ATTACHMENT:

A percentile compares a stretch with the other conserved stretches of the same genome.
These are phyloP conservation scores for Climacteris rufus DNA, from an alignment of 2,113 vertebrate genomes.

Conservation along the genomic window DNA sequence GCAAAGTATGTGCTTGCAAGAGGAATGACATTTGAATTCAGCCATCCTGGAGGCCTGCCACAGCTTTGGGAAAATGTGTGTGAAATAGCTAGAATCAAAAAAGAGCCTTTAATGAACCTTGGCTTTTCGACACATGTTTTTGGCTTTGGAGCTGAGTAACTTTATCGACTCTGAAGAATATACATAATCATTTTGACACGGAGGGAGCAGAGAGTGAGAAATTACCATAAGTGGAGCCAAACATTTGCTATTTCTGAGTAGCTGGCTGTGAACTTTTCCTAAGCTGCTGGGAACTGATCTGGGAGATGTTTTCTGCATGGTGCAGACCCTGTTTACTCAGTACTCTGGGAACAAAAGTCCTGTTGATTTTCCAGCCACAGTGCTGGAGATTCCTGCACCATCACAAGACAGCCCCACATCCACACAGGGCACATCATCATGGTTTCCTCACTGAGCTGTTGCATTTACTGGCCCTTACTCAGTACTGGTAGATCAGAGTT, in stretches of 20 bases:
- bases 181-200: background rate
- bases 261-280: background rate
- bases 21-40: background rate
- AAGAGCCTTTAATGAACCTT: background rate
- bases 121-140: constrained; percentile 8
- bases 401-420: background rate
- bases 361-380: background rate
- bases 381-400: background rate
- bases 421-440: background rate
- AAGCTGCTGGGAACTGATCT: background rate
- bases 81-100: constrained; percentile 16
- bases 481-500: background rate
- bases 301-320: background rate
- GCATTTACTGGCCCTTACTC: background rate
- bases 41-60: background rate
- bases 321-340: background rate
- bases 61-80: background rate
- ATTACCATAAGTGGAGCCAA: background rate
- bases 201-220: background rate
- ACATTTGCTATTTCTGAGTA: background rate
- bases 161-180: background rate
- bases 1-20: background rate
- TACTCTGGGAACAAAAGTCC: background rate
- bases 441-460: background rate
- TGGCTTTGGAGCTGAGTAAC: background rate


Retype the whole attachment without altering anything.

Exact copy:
A percentile compares a stretch with the other conserved stretches of the same genome.
These are phyloP conservation scores for Climacteris rufus DNA, from an alignment of 2,113 vertebrate genomes.

Conservation along the genomic window DNA sequence GCAAAGTATGTGCTTGCAAGAGGAATGACATTTGAATTCAGCCATCCTGGAGGCCTGCCACAGCTTTGGGAAAATGTGTGTGAAATAGCTAGAATCAAAAAAGAGCCTTTAATGAACCTTGGCTTTTCGACACATGTTTTTGGCTTTGGAGCTGAGTAACTTTATCGACTCTGAAGAATATACATAATCATTTTGACACGGAGGGAGCAGAGAGTGAGAAATTACCATAAGTGGAGCCAAACATTTGCTATTTCTGAGTAGCTGGCTGTGAACTTTTCCTAAGCTGCTGGGAACTGATCTGGGAGATGTTTTCTGCATGGTGCAGACCCTGTTTACTCAGTACTCTGGGAACAAAAGTCCTGTTGATTTTCCAGCCACAGTGCTGGAGATTCCTGCACCATCACAAGACAGCCCCACATCCACACAGGGCACATCATCATGGTTTCCTCACTGAGCTGTTGCATTTACTGGCCCTTACTCAGTACTGGTAGATCAGAGTT, in stretches of 20 bases:
- bases 181-200: background rate
- bases 261-280: background rate
- bases 21-40: background rate
- AAGAGCCTTTAATGAACCTT: background rate
- bases 121-140: constrained; percentile 8
- bases 401-420: background rate
- bases 361-380: background rate
- bases 381-400: background rate
- bases 421-440: background rate
- AAGCTGCTGGGAACTGATCT: background rate
- bases 81-100: constrained; percentile 16
- bases 481-500: background rate
- bases 301-320: background rate
- GCATTTACTGGCCCTTACTC: background rate
- bases 41-60: background rate
- bases 321-340: background rate
- bases 61-80: background rate
- ATTACCATAAGTGGAGCCAA: background rate
- bases 201-220: background rate
- ACATTTGCTATTTCTGAGTA: background rate
- bases 161-180: background rate
- bases 1-20: background rate
- TACTCTGGGAACAAAAGTCC: background rate
- bases 441-460: background rate
- TGGCTTTGGAGCTGAGTAAC: background rate